Third, "When I'm Prez, if I want a resignation, I'll get it" is not "defiance" but a statement of fact. Whether or not a president has the formal power to remove some member of the executive branch, that member still works for the president, and if the president wants him to resign he will resign.
Now this is all about whether McCain was right to claim that he could fire Cox, not whether he should. I thoroughly disagree with McCain, both about Cox needing to be fired and about his proposed replacement. If he's going to make the same appointments as Obama would, why vote for him in the first place? Unfortunately McCain's disdain for private enterprise is long-standing. He does not share the bourgeois values that are at the core of what we believe America stands for. He's a conservative, not a (classical) liberal, and his values are those of the upper class, not the middle class. He shares that disdain for "middleclassness" with, of all people, Jeremiah Wright and his church, and it's not a flattering aspect of his character. But the only alternative is Obama, who has almost all of McCain's faults in worse measure, plus some more of his own.
(6) Gregory Koster made the following comment | Oct 2, 2008 2:51:35 PM | Permalink
Dear Milhouse: I, middle aged, increasingly decrepit, admire your flexibility, I really do. Your statement:
"First of all, the president can fire the chairman of the SEC, completely at his will, for any reason or none. This is beyond question..."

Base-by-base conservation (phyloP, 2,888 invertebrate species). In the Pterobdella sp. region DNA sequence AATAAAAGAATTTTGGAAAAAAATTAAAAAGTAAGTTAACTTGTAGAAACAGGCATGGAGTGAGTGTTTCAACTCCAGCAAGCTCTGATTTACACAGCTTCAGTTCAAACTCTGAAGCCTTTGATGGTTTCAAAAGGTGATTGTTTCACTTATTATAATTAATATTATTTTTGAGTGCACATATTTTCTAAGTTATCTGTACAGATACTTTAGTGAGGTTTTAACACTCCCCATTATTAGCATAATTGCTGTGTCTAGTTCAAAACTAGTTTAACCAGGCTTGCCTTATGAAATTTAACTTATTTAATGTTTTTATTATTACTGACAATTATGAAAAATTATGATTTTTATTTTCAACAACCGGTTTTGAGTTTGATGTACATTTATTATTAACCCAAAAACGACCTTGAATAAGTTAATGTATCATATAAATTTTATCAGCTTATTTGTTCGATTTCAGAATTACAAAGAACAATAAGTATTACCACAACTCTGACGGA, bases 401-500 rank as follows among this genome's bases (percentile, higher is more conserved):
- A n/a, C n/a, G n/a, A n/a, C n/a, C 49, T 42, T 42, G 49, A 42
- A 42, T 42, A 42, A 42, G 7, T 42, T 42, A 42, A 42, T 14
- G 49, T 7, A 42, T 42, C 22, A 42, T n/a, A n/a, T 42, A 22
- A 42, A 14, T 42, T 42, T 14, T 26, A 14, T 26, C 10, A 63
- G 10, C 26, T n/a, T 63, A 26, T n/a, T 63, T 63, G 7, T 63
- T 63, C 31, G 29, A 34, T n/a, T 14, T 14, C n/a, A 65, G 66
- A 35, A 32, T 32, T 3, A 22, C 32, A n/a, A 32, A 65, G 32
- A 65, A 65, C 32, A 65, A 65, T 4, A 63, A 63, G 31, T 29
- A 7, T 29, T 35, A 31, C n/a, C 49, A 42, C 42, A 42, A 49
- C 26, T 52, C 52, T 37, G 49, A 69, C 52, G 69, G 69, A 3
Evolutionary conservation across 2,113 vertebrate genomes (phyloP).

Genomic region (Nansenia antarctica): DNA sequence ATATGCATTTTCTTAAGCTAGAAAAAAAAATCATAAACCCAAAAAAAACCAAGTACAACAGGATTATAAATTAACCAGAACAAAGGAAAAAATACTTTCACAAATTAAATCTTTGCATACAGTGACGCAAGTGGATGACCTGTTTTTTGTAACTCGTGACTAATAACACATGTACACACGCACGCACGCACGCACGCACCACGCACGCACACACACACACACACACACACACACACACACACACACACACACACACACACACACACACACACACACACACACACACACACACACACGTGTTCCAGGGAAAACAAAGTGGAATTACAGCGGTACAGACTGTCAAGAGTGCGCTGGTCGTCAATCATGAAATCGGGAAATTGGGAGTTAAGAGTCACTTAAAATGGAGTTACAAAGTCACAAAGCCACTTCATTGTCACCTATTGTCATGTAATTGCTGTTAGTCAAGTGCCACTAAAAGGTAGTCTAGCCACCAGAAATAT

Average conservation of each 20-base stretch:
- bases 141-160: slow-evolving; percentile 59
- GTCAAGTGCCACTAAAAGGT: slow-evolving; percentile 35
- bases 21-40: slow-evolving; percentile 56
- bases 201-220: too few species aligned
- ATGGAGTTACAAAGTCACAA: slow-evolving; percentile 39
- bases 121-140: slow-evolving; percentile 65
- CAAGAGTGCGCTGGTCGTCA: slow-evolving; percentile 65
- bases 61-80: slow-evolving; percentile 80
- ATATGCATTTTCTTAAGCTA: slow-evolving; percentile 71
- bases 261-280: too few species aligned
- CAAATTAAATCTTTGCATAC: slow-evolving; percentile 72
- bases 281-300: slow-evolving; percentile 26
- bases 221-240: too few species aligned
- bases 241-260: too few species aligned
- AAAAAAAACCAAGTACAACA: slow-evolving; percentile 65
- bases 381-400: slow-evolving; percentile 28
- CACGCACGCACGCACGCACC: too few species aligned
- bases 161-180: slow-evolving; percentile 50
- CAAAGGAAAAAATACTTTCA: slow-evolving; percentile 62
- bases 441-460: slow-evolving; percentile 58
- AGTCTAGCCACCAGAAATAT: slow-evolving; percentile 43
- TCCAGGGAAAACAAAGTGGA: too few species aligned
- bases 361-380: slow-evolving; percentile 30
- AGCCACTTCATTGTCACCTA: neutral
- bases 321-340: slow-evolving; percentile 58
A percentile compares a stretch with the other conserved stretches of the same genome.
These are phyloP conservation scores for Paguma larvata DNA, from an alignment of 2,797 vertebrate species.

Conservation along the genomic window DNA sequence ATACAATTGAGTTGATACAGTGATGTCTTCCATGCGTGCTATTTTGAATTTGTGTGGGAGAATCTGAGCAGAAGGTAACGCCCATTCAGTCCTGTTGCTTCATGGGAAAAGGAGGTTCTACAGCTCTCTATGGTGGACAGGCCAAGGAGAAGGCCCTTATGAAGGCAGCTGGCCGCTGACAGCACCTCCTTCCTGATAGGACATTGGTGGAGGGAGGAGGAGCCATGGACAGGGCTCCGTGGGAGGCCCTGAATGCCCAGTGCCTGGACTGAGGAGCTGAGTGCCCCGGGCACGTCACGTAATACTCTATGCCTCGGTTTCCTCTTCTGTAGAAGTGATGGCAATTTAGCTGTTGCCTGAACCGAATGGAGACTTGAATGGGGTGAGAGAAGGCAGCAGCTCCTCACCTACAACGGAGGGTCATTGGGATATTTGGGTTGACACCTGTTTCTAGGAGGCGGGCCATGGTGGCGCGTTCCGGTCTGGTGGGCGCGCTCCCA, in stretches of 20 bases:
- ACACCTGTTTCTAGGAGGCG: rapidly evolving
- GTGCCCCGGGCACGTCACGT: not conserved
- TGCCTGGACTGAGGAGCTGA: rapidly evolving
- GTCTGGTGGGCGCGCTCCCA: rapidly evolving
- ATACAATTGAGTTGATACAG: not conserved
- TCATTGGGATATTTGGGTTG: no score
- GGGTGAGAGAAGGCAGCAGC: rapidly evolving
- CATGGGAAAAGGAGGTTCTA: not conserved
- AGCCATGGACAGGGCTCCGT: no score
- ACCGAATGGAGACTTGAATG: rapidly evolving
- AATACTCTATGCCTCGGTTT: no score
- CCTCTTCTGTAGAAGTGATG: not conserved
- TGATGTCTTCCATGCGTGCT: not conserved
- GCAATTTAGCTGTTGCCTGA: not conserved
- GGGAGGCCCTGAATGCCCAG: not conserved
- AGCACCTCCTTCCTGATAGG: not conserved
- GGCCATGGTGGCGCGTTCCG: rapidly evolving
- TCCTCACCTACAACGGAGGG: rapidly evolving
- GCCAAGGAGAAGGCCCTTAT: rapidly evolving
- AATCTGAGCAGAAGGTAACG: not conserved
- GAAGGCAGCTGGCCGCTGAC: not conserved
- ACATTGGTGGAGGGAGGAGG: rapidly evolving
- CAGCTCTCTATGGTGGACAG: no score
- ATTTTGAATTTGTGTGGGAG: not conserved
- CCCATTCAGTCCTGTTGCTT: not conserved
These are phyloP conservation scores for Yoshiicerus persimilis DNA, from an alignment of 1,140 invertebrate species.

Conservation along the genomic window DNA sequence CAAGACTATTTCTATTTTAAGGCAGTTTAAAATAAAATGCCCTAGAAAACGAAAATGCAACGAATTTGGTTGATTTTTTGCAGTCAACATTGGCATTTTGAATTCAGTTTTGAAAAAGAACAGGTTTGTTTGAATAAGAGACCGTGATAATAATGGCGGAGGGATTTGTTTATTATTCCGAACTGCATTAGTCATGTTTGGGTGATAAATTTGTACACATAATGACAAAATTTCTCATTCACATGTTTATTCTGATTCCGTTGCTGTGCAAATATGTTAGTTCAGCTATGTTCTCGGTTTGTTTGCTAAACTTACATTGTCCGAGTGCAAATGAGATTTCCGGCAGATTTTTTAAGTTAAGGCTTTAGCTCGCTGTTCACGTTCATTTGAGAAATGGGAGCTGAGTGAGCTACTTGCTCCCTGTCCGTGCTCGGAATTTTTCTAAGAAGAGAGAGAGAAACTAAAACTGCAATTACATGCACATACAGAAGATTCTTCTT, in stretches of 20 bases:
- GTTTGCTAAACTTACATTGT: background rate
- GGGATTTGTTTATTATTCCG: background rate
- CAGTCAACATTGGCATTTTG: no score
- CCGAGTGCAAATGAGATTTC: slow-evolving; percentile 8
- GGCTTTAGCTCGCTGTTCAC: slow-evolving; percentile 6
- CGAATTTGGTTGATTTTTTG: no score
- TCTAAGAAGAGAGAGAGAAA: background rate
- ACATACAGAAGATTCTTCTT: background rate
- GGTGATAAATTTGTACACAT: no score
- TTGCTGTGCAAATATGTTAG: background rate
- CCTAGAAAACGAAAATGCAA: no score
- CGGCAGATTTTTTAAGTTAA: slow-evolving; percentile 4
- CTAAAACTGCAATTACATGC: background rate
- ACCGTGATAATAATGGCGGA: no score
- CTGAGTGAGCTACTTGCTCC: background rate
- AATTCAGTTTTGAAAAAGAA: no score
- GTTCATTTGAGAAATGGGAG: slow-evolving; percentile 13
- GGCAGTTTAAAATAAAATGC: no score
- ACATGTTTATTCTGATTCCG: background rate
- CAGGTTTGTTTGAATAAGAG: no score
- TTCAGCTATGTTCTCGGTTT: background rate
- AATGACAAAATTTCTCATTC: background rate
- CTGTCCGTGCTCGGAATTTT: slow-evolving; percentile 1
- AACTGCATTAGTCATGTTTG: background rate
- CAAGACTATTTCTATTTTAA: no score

is remarkably rubbery. The Prez can sack, as the British say, the Chair as Chair, but having done so, the sackee remains as Commissioner. I think it is fair to say that when McC said he would sack Cox, most of us had an image of Cox in the gutter outside 100 F Street, wincing and trying to rub McC's bootprint off his backside. Turns out that this image isn't correct, that Chris will still be lolling inside, smirking at McC with a "Whaddaya gonna do now, chum?" look on his face. As you say, commissioners can be removed for cause. But this isn't "at the pleasure of the Prez." No, indeed. I cannot find the actual procedure the Prez must follow, but I can direct you to the diary of David Lilenthal, specifically THE TVA YEARS . Lilienthal, one of the original commissioners of the Tennesee Valley Authority, got in a murderous struggle with Arthur Morgan, the chair. The war, by karl Cluasewitz out of CVILIZATION AND ITS DISCONTENTS, got bad enough that Franklin Roosevelt finally fired Morgan for cause in 1938, after a two year struggle. But this firing for cause was no simple matter, but trench warfare in the manner of Verdun, with the same results. McC is in for a nasty surprise if he thinks Commissioner, (formerly chairman)Cox will quail when he howls "Fix bayonets!" and charges. You may be right that the moral effect of the Prez telling a recalcitrant commissioner that the commissioner needs to get the hell out will be enough to get a resignation. This is certainly less likely if said commissioner feels he's been canned unfairly, as Cox likely would think.